Affiliations: Post-Graduate Program in Cardiology and Cardiovascular Science, Porto Alegre, RS, Brazil, Post-Graduate Program in Genetics and Molecular Biology at the Federal University of Rio Grande do Sul, Porto Alegre, RS, Brazil

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  • Luis E. Rohde mail

    rohde.le@gmail.com

    Affiliations: Experimental and Molecular Cardiovascular Laboratory and the Heart Failure and Cardiac Transplant Unit from the Cardiology Division at Hospital de Clínicas de Porto Alegre, Porto Alegre, RS, Brazil, Post-Graduate Program in Cardiology and Cardiovascular Science, Porto Alegre, RS, Brazil

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  • Published: April 21, 2014
  • DOI: 10.1371/journal.pone.0093271

Abstract

Background

MicroRNAs (miRs) are a class of small non-coding RNAs that regulate gene expression. Studies of transgenic mouse models have indicated that deregulation of a single miR can induce pathological cardiac hypertrophy and cardiac failure. The roles of miRs in the genesis of physiological left ventricular hypertrophy (LVH), however, are not well understood.

Objective

To evaluate the global miR expression in an experimental model of exercise-induced LVH.

Methods

Male Balb/c mice were divided into sedentary (SED) and exercise (EXE) groups. Voluntary exercise was performed on an odometer-monitored metal wheels for 35 days. Various tests were performed after 7 and 35 days of training, including a transthoracic echocardiography, a maximal exercise test, a miR microarray (miRBase v.16) and qRT-PCR analysis.

Results

The ratio between the left ventricular weight and body weight was increased by 7% in the EXE group at day 7 (p<0.01) and by 11% at day 35 of training (p<0.001). After 7 days of training, the microarray identified 35 miRs that were differentially expressed between the two groups: 20 were up-regulated and 15 were down-regulated in the EXE group compared with the SED group (p = 0.01). At day 35 of training, 25 miRs were differentially expressed: 15 were up-regulated and 10 were decreased in the EXE animals compared with the SED animals (p<0.01). The qRT-PCR analysis demonstrated an increase in miR-150 levels after 35 days and a decrease in miR-26b, miR-27a and miR-143 after 7 days of voluntary exercise.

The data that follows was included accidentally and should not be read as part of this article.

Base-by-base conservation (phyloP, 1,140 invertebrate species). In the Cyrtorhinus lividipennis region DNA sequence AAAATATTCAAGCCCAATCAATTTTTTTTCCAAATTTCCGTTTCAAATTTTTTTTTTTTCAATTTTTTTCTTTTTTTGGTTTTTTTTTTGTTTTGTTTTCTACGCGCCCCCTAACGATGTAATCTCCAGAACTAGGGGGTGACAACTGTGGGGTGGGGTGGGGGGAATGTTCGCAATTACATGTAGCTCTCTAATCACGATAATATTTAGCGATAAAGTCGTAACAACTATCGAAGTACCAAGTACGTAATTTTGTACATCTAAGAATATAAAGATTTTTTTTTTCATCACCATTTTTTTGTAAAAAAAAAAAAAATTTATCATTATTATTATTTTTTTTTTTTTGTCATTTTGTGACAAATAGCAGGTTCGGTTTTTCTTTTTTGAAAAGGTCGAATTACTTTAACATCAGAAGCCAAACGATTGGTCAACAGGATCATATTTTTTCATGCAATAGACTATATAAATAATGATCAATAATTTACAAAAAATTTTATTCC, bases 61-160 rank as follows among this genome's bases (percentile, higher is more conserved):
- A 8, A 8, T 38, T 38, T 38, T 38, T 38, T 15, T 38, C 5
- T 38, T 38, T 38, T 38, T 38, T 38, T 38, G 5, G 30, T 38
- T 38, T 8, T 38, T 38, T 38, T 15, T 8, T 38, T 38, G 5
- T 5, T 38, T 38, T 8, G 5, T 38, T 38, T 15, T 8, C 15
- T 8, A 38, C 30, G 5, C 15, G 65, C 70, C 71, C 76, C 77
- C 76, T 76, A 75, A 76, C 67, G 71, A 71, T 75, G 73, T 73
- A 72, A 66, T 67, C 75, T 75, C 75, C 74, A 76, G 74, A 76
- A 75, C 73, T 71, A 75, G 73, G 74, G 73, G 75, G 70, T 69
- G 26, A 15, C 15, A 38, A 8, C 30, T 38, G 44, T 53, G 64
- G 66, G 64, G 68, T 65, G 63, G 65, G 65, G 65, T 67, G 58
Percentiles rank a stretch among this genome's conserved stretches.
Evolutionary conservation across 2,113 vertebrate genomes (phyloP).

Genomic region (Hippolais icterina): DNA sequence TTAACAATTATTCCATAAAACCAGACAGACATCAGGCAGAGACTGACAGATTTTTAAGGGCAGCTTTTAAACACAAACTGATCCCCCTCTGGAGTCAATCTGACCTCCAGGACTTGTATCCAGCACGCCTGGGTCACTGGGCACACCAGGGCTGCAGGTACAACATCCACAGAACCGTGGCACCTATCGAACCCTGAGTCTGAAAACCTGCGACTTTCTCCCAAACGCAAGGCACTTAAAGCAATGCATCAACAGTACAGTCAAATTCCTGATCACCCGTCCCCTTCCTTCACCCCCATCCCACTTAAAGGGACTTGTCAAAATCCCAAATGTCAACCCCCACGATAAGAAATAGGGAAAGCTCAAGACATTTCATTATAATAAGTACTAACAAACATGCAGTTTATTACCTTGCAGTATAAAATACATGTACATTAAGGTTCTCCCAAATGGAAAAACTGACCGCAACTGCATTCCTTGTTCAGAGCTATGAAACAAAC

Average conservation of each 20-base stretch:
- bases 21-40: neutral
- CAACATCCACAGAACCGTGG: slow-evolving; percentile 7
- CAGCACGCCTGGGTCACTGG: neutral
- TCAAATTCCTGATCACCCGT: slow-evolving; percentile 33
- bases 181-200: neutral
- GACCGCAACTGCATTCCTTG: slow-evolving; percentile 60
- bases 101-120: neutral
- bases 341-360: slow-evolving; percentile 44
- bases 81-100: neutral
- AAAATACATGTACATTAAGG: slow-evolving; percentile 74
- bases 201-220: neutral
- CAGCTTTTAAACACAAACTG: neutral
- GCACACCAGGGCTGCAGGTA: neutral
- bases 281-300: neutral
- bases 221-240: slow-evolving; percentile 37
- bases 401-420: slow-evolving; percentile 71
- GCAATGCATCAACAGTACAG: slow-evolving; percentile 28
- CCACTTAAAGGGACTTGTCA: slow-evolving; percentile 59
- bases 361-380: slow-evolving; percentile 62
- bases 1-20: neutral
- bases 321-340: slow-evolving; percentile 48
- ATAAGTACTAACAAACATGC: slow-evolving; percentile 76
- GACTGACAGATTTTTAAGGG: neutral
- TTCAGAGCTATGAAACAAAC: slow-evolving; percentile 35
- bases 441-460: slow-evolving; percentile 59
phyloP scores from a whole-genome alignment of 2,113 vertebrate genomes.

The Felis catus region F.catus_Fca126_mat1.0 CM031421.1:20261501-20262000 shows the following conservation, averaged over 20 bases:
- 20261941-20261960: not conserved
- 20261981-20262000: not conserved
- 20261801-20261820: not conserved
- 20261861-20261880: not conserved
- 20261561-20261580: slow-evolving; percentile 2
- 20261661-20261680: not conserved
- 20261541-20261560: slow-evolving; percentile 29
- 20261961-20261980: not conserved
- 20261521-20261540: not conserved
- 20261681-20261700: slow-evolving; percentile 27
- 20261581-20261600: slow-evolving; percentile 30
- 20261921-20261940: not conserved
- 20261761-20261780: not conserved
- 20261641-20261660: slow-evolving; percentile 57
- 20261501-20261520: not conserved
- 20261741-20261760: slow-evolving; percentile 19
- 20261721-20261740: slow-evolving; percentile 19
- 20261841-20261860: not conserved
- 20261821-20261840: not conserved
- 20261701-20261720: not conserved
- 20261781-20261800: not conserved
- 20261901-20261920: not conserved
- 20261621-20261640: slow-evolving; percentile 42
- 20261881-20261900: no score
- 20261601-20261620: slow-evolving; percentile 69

Conclusions

We have identified new miRs that can modulate physiological cardiac hypertrophy, particularly miR-26b, -150, -27a and -143. Our data also indicate that previously established regulatory gene pathways involved in pathological LVH are not changed in physiological LVH.

Introduction

Physiological cardiac hypertrophy is a common adaptation that occurs in the heart during exercise training and leads to morphological changes without overall ventricular dysfunction [1], [2]. The cellular and molecular mechanisms involved in the genesis of physiologic cardiac hypertrophy are not as well understood as those implicated in pathological growth, but both processes require the activation of a specific set of genes responsible for cardiomyocyte expansion [3], [4], [5]. Studies that unravel the molecular mechanisms underlying the changes that occur during physiologic hypertrophy may be instrumental in the development of strategies to prevent or reduce the detrimental impact of pathological hypertrophy.

MicroRNAs (miRs or miRNAs) are a class of small non-coding RNAs that regulate gene expression by inducing mRNA cleavage or by inhibiting protein translation [6]. Similar to protein-coding genes, miR expression is variable: some miRs are constitutively expressed, whereas others are expressed in a cell- or tissue-specific manner [7]. Changes in the expression of miRs have been described in almost all cardiovascular disorders [8], [9], [10], and the specific role of miRs in the genesis of cardiac hypertrophy has received great attention in the last decade. Some studies have revealed pro- or anti-hypertrophic abilities of a set of miRs in cardiomyocyte cultures [11] and in a pressure-overloaded mouse model [12], [13]. Moreover, Fernandes et al. [14] suggested that miRs might be involved in experimental cardiac hypertrophy induced by swimming training [14]. The present study was conducted to determine the profile of miR expression in an experimental model of exercise-induced left ventricular hypertrophy, based on a set of miRs already known to be expressed in pathological hypertrophy and on previous microarray analyses. As a result we found a set of miRs with down-regulated and up-regulated expression during the development of physiologic cardiac hypertrophy as demonstrated by variations in the levels of miR-26b, -27a, -143 and -150.